If you’re like most people, you’ve been affected by stress-related sleep problems at some point or another, lying awake at night filled with anxiety about your career and the future.
Often everyday worries about impending deadlines and your to-do list give way to bigger, more stressful questioning…
Is this really what I want to be doing with my life?
What if I quit?
Will I ever discover what I’m truly passionate about?
Your mental wheels start turning, anxiety builds, and before you know it, you realize an hour has passed since you turned out the lights. You worry that if you don’t sleep now tomorrow will be completely unproductive. Needless to say, this doesn’t relax you any further, and spin further into the cycle of insomnia.
The crushing exhaustion that hits after only a night or two of sleeplessness is enough to derail anyone. It also makes you more susceptible to emotional outbursts and missed deadlines. Eighty-three percent of workers say they’re stressed about their jobs and nearly 50 percent say work-related stress is interfering with their sleep. Sleeping too little — defined as less than six hours each night — is one of the best predictors of burnout.
Sleep is crucial to mental acuity. The amount of quality rest you get has a direct impact on your ability to handle challenges, solve problems, and feel happy throughout the day. It’s important, then, to be sure you’re looking out for your relationship with sleep by establishing healthy, strategic boundaries with work stressors so that they don’t sabotage your rejuvenation time.
If work worries are keeping you up at night, it’s time to implement habits that will keep your stress levels in check and drive lasting impact to ensure sleepless nights become fewer and farther between:
Create buffer time between leaving work and going to bed to let stress diffuse. If you’re at the office until 8pm cranking away at a presentation for a big meeting, then rush home to try to be in bed by 10pm, you’re not setting yourself up for sleep success. Because your adrenaline is still pumping, your brain doesn’t have the chance to fully disengage from work mode, leaving you keyed up.
Try building in an activity between work and home, such as a Skype date with a friend or a fitness class, that not only helps you leave the office at a reasonable hour, but also calms your mind.
Flipping our minds into “off” mode is usually easier said than done. Creating transition rituals can help because they build an association between doing certain tasks and shifting to preparing for sleep.
For example, your pre-sleep ceremony could include washing the dishes, taking a shower, or journaling for 20 minutes. The more consistently you practice your transition rituals, the more you master the ability to “downshift” into a slower, more relaxed brain state keeping intrusive, stressful thoughts at bay.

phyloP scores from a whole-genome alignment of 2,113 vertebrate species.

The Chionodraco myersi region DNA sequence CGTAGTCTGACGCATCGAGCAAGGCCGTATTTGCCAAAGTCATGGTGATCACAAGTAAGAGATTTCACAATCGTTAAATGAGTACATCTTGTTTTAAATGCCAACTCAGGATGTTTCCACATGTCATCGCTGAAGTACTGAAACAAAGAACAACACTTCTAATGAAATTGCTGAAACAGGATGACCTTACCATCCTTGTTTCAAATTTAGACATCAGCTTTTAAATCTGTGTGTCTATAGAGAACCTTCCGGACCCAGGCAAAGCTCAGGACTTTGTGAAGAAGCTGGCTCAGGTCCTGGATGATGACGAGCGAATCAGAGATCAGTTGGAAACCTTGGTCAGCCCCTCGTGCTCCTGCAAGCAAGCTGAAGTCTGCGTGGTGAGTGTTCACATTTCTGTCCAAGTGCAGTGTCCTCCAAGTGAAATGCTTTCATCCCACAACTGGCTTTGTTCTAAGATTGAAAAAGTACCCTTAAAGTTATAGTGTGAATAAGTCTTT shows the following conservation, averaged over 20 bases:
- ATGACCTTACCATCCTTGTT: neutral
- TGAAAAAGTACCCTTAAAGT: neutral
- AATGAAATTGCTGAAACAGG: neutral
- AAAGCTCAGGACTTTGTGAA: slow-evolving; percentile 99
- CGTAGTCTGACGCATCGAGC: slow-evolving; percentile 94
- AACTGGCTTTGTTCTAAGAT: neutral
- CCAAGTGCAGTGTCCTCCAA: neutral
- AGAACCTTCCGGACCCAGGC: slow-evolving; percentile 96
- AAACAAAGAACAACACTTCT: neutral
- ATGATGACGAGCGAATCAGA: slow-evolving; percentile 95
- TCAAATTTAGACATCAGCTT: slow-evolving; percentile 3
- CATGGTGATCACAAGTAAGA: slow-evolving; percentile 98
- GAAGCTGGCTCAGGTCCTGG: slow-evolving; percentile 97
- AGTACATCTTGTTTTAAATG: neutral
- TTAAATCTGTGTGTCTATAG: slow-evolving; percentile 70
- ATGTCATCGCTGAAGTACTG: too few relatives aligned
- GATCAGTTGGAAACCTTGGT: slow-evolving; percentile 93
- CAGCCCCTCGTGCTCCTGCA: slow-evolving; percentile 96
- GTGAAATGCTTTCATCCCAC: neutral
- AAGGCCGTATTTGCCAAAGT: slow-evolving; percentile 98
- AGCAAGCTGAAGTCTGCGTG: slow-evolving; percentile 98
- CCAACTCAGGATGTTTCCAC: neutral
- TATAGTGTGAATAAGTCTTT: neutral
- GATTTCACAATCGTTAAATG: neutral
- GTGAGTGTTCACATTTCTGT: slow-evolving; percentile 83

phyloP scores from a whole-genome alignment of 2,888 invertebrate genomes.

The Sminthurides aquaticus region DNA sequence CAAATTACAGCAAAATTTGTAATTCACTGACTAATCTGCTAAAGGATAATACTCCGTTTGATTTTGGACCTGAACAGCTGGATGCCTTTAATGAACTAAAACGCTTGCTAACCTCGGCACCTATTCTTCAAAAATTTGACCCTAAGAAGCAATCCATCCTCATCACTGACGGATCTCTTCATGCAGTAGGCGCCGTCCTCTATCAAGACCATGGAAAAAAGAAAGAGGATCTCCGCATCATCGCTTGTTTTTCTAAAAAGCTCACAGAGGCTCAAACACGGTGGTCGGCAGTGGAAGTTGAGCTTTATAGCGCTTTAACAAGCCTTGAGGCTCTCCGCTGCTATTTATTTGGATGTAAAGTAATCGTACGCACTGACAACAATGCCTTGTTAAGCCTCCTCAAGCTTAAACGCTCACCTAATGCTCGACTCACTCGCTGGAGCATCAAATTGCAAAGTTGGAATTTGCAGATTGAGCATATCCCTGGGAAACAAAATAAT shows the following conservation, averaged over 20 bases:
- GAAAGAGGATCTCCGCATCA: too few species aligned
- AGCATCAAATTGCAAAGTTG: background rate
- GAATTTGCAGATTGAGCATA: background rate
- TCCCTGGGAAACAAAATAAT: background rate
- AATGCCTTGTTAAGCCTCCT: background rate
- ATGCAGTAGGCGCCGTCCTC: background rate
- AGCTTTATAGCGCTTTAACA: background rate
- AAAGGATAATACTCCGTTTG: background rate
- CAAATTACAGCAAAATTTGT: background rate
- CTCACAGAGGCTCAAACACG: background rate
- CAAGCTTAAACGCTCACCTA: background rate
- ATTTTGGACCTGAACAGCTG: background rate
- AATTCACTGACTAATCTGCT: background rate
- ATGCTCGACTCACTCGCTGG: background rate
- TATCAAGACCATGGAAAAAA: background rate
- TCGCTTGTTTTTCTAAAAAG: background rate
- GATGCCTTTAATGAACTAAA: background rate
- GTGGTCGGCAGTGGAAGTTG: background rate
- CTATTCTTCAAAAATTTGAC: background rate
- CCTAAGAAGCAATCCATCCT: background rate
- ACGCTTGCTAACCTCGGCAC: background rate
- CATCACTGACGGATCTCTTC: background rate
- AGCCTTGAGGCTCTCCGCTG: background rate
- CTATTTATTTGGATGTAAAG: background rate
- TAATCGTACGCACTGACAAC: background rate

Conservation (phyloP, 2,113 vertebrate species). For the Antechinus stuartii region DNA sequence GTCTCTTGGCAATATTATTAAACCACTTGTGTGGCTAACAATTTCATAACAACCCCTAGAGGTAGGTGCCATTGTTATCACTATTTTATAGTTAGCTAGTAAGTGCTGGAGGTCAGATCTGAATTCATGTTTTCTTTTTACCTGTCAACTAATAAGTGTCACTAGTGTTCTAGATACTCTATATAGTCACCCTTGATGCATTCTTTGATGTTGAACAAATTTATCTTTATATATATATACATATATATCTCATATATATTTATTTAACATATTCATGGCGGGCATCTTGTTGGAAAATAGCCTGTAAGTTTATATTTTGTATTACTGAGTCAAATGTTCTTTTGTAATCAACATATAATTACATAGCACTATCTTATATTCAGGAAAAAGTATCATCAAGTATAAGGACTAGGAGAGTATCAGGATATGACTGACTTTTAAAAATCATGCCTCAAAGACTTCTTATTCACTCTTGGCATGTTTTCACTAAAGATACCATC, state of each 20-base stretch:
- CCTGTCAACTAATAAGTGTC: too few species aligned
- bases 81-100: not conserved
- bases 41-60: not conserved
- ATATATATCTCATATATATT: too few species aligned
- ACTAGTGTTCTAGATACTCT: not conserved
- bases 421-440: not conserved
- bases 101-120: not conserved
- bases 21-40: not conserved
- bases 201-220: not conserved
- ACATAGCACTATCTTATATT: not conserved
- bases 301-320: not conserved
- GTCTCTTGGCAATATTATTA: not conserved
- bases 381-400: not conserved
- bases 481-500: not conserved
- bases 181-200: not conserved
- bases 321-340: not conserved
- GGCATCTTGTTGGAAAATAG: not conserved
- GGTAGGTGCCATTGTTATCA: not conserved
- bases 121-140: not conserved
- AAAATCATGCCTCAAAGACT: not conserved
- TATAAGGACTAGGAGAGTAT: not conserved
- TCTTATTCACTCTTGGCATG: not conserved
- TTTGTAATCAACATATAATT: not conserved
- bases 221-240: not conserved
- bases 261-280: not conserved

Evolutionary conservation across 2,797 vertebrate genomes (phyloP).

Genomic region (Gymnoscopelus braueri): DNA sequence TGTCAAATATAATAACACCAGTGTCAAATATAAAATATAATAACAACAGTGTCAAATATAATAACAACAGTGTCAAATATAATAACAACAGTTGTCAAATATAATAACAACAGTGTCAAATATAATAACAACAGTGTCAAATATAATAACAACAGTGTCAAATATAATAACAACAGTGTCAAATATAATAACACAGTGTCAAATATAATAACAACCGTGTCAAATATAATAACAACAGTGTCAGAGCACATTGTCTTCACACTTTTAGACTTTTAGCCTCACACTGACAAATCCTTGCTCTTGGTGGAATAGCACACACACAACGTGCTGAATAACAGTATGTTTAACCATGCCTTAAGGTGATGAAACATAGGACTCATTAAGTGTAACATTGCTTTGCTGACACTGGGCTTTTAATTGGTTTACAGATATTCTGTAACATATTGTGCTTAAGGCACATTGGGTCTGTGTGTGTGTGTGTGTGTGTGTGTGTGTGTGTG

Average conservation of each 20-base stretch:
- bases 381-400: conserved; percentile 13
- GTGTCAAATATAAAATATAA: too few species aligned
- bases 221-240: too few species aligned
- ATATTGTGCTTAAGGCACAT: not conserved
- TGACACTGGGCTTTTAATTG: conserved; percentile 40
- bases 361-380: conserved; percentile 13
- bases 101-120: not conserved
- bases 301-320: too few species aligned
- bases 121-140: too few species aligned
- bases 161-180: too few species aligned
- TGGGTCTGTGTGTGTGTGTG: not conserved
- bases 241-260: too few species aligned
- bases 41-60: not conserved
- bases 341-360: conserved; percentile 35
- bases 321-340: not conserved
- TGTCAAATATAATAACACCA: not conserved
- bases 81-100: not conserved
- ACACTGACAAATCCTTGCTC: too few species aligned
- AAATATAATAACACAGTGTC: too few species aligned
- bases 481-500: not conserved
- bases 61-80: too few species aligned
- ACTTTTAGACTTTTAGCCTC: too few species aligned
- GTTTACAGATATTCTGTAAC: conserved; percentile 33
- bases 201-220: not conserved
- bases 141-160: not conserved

When it comes to stress, your mind absorbs what it’s exposed to. If you’re exposing it to anxiety-provoking stimuli, like checking on your phone or watching violence on the nightly news, you’re hijacking your mental relaxation state and reinforcing neural pathways that fuel anxiety.
While going tech-free before bed may seem impossible, try it for a few nights in a row to see if you fall asleep sooner and rest more soundly.
It sounds simplistic, but going to sleep should be something you look forward to.
Invest in comfy, breathable sheets, blackout curtains, and a good mattress. Resist the urge to eat or work on your bed to strengthen the association between your bedroom and sleeping.
If your mind races with a million to-dos the minute you lay your head on the pillow, keep a notebook by your bed to jot down thoughts as they come up. By doing this, you know they’ll be there waiting for you in the morning, clearing your mind of clutter and worry.
If you’ve developed a habit of staring at the clock and watching sleepless nights tick away, cover up the time and only use it as an alarm.
If you find yourself unable to sleep after lying in bed for more than 20 minutes, get up and move to another room. Tossing and turning only serves to perpetuate worrying thoughts keeping you awake.
While it can be tempting to turn on the TV, catch up on emails, or scour Instagram, opt for relaxing, low-stimulus activity such as reading a magazine. This will help take your mind off whatever’s making you anxious and allow you to reset, hopefully making your next sleep attempt successful.
In the end, as important as you know that sleep is for optimal performance, the last thing you want to do is get anxious about sleep itself.
These tips should help you develop a healthier attitude with work-related stress, so that you can rest and perform your best.
Melody Wilding teaches human behavior at The City University of New York and is a nationally recognized Master Coach who distills psychological insights into actionable career advice. A licensed social worker trained at Columbia University, she’s helped thousands of professional women and female entrepreneurs master their mindset and emotions for greater success. Melody has worked with CEOs and executives running top startups along with published authors and media personalities.
Originally published at Forbes.
Originally published at medium.com